On the mechanism of Mn(II)-doping in Scandia stabilized zirconia electrolytes
Peer reviewed, Journal article
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Original versionActa Materialia. 2022, 227 1-11. 10.1016/j.actamat.2022.117695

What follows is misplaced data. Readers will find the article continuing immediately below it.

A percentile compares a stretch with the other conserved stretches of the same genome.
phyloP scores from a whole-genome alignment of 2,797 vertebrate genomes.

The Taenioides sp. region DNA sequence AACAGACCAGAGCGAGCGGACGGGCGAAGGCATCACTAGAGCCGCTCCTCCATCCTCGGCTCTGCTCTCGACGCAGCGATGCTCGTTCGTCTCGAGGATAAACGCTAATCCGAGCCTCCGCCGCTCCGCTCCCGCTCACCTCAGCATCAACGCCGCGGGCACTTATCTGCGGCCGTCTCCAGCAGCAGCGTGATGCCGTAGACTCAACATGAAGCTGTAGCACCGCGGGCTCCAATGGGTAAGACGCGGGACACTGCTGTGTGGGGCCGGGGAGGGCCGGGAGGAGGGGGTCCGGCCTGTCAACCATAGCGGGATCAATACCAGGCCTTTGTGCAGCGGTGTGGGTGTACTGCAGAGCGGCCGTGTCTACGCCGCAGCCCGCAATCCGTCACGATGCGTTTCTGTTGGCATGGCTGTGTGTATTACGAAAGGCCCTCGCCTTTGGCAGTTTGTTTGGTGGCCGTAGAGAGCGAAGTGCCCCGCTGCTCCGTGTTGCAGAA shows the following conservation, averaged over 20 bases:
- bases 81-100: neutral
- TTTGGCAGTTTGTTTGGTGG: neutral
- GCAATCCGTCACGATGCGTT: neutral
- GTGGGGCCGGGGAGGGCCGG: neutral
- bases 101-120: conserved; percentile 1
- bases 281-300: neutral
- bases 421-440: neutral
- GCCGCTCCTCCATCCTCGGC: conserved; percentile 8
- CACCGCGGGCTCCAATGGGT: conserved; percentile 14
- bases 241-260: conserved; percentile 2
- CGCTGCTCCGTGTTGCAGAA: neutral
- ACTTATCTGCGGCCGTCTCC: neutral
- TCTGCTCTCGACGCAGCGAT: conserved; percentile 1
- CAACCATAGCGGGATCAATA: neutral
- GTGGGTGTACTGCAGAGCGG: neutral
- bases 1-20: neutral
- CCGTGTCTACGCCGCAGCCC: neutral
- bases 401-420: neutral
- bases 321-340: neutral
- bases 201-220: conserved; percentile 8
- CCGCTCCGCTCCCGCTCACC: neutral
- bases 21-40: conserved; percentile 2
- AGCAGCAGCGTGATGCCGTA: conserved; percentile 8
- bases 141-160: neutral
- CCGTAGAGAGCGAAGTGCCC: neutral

Cubic Scandia-stabilized zirconia (ScSZ) is an attractive electrolyte material for solid oxide cells due to its significant ionic conductivity, provided that the phase transition to its rhombohedral polymorph upon cooling is suppressed. The latter is achieved with addition of a secondary co-dopant, albeit it may be at the detriment of its ionic conductivity Here, we thoroughly investigate how MnO2 (0.5–10 mol%) as a co-dopant impacts on the sinterability, thermal expansion, crystal structure and ionic conductivity of ZrO2 doped with 10 mol% Scandia (10ScSZ), and we provide new insight on the chemistry of dissolved manganese in the fluorite lattice. Reactive sintering of 2 mol% MnO2 mixed with 10ScSZ enables to produce dense electrolyte with significant reduction of the peak sintering temperature and stabilisation of the cubic structure down to room temperature. Combined density functional theory and X-ray photoelectron spectroscopy analyses reveal that manganese predominantly enters the structure as Mn2+ during reactive sintering, with a prevalence of higher valence states at the surface and grain boundaries. The highest oxide ion conductivity is achieved for 2 mol% doped 10ScSZ (120 mScm−1 at 800 °C) and it decreases with increasing Mn concentration. For all compositions, the bulk conductivity remains independent of pO2 – corroborating a limited electronic conductivity contribution from Mn-doping. The grain boundary conductivity is found to decrease with sintering time and pO2, which is attributed to the chemistry and concentration of segregated manganese at the surface and grain boundaries, yielding depletion of oxygen vacancies in the space charge layer.